043) Casanova: Acedia Volume 1 by Matt Fraction and Fábio Moon and Michael Chabon and Gabriel Bá, finished March 18
What a writing cast! And the art is a style I'm very fond of! Okay!one week
The real problem with this volume is that it's really not long enough. They should have waited to make a collection. Why must they all be the same length? This was super intriguing, but some of what made it intrigue also made it dissatisfy. For instance, there is, if I'm counting correctly, three ongoing stories (one of which is superbrief and meta and may be ignored as far as this argument is concerned). Which means the pagelength is split between the two. Which makes both even slighter than they would normally be in this sort of collection.
That said, both stories are genre-bending bits of bitesize brilliance (or at least curiosity). But was it enough to stick with me long enough to read more next time?
042) Wolfie & Fly by Cary Fagan, finished March 15
two noncontiguous days
It's fun and super simple. If you're looking to break a kid into chapter books, this could do it. It's smart and reasonably witty. It lacks the madcap strain on impossibility that you see in, say, Roald Dahl, but it's a dialed down entry into that same genre.
041) Cyrus Perkins and the Haunted Taxi Cab by Dave Dwonch and Anna Lencioni, finished March 13
two days over three days
I picked this up off the library's Adult Graphic Novels shelf and my nine-year-old read it before I knew it was in risk of being touched by a child. Luckily, this was okay. I mean---there's blood and ghosts and a demon and stuff, but nothing beyond your average Disney movie. Which is the great American benchmark for child safety.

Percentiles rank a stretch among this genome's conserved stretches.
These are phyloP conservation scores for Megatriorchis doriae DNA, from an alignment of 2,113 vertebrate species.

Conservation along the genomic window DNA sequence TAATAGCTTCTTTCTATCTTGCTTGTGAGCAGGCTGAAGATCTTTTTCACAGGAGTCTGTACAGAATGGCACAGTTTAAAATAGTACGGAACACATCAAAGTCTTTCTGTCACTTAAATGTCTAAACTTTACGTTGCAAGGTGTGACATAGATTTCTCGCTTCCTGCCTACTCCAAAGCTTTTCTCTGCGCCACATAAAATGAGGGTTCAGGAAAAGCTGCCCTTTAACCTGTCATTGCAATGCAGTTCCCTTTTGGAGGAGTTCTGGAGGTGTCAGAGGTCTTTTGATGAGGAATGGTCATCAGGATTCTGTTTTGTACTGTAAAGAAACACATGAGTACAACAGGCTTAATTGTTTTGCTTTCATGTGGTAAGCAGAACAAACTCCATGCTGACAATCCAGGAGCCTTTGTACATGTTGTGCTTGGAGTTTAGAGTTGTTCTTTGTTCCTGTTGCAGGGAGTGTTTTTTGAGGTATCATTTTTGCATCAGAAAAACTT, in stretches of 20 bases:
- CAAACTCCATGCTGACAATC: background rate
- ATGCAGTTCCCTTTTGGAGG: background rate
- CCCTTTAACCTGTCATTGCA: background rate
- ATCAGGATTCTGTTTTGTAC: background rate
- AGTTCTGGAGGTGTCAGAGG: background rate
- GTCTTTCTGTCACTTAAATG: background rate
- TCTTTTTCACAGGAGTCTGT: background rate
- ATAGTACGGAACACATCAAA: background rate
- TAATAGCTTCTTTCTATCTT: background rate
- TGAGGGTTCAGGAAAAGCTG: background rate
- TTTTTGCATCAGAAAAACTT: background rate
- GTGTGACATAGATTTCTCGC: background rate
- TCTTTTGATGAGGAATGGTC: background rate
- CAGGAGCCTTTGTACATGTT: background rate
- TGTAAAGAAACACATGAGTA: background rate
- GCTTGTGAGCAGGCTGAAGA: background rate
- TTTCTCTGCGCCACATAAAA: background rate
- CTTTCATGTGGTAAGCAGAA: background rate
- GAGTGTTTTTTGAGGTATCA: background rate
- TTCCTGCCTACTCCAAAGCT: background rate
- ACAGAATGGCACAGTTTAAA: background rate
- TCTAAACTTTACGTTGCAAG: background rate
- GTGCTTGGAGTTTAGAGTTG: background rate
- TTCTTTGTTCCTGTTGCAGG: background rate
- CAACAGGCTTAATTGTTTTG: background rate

Here's the story: cabbie picks up a fare who's been shot and dies en route to the hospital. The boy's soul is trapped in the cab and the cabbie feels obliged to solve the mystery of his death in order to, he hopes, set him free.
And so it goes.
What I like best about the book is its hints at richness---the sense that there is much more story to tell, characters to develop. The ghost in the cab is not close to the most intriguing element (though alas: it looks rather like it'll be adopting a ghost-of-the-week format going forward), but I recognize the value of less interesting stories while the larger arcs grow more naturally. Sure. That's fine. I get it.
040) An Enemy of the People by Henrik Ibsen, finished March 10
What a play! This is a thrilling read and make no mistake. First we have what seems like a great victory of the liberals over the conservatives. Then we learn the liberals are exactly the same as the conservatives. Then we see our hero leap into a tragedy-sized abyss. Then we realize the tragedy will be less literal and all the more horrible therefor. Then we see that suffering is the actual heroism. Then we close the book and sit back and wonder if we were manipulated into the correct opinions, or tricked into the wrong opinions.probably a month reading only on some fridays
I believe all I’ve read of Ibsen’s before is A Doll’s House, and this play has many similarities. The mix of secrets-vs-disclosures within a family is different but present, and the hero is set up for utter tragedy, but by embracing that seeming tragedy, somehow finds a complicated and beautiful “happy” ending.
But along the way, Enemy of the People presents its themes with much more energy and vim. This would be a lot of fun to watch on stage, done right. And a film version should be rushed into production Right Now. THIS IS THE TIME!
Previously in 2017